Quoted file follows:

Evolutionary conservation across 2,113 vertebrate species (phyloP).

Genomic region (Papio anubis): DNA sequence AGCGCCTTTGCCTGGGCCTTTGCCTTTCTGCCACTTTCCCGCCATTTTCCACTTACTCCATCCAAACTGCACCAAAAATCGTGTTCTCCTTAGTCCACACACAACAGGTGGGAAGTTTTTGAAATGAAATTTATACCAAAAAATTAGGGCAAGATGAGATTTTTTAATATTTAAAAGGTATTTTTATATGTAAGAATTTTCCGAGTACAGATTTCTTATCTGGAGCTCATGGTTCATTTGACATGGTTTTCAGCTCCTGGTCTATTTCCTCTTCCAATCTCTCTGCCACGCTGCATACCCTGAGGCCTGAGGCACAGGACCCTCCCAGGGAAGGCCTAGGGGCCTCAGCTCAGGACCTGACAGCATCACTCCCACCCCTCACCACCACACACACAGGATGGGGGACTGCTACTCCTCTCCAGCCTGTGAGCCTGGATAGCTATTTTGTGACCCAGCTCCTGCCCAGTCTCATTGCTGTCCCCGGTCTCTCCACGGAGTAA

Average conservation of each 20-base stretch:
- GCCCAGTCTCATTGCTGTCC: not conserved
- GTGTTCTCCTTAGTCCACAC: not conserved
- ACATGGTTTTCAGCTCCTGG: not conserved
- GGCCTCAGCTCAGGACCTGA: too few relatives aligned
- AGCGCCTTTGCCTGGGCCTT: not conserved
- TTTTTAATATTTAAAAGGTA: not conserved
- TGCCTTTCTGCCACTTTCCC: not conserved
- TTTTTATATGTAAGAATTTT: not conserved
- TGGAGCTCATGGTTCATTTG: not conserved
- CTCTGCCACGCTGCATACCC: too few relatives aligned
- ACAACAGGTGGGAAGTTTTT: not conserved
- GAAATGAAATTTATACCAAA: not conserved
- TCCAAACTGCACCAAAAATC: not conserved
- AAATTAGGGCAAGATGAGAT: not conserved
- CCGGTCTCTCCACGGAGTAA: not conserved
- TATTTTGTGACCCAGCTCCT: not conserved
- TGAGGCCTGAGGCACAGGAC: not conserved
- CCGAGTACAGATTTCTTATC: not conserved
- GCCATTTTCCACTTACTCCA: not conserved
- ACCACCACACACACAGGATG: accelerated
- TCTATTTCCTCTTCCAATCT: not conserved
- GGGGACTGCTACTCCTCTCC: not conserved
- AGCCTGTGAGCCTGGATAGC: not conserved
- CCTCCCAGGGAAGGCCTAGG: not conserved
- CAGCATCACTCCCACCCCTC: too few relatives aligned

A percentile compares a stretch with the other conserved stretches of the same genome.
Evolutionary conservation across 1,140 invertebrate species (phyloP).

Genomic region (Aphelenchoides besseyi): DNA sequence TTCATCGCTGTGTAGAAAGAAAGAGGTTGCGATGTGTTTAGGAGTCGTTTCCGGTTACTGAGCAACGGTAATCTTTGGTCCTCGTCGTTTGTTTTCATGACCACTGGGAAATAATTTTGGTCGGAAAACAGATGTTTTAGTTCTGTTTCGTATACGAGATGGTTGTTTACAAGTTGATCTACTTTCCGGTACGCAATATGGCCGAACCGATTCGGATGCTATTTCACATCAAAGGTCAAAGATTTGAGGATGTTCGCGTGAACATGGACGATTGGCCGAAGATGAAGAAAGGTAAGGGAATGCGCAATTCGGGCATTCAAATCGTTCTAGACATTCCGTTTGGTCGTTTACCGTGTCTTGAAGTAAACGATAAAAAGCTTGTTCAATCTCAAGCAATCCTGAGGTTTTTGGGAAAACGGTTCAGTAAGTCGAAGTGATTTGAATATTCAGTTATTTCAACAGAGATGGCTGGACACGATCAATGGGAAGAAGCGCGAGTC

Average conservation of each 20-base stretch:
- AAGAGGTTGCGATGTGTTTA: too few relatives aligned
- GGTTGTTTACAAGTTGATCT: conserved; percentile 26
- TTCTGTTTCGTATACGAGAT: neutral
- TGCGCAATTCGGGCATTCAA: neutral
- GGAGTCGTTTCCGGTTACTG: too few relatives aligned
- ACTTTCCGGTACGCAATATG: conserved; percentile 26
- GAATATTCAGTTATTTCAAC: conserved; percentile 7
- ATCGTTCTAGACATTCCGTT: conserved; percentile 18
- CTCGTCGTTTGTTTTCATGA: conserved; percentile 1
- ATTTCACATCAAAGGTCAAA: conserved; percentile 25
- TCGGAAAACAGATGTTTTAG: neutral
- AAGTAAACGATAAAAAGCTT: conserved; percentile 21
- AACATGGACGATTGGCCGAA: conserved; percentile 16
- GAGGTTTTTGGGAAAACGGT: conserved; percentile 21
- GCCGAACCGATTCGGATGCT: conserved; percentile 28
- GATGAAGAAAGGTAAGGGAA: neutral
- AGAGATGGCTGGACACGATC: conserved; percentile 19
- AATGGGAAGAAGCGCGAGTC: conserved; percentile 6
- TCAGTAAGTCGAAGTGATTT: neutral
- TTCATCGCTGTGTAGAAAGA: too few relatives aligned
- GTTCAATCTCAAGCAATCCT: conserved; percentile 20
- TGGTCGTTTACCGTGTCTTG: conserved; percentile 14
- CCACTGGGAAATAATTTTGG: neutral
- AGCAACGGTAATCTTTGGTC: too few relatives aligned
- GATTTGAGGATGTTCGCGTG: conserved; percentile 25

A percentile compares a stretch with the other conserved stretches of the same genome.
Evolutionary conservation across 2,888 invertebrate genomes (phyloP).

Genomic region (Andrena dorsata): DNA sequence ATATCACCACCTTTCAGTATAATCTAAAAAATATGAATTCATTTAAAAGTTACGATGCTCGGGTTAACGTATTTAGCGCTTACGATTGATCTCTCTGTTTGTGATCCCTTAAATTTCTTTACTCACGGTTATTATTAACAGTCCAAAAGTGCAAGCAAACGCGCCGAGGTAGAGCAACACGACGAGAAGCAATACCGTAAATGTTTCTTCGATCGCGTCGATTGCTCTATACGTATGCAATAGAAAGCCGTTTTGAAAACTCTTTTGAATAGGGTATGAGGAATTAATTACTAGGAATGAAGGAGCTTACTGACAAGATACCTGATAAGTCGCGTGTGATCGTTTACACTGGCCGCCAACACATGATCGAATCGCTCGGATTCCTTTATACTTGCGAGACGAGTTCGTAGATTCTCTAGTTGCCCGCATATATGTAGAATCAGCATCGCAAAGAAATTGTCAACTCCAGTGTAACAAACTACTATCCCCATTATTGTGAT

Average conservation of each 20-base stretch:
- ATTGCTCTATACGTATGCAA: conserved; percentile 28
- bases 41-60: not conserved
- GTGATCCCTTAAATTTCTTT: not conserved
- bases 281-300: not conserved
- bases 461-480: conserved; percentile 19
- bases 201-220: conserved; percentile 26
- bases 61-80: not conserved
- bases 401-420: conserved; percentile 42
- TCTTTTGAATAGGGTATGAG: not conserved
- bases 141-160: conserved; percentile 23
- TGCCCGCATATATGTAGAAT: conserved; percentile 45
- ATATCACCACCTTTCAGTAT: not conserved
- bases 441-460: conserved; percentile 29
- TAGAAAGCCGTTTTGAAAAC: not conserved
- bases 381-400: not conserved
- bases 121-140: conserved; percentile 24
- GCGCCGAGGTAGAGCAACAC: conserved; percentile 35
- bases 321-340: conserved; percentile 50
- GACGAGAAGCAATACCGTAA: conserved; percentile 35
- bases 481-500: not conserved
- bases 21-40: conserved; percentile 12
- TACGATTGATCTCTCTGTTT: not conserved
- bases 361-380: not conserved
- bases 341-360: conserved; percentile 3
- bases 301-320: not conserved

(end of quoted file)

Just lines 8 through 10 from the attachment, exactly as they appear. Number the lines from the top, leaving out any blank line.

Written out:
- AGCGCCTTTGCCTGGGCCTT: not conserved
- TTTTTAATATTTAAAAGGTA: not conserved
- TGCCTTTCTGCCACTTTCCC: not conserved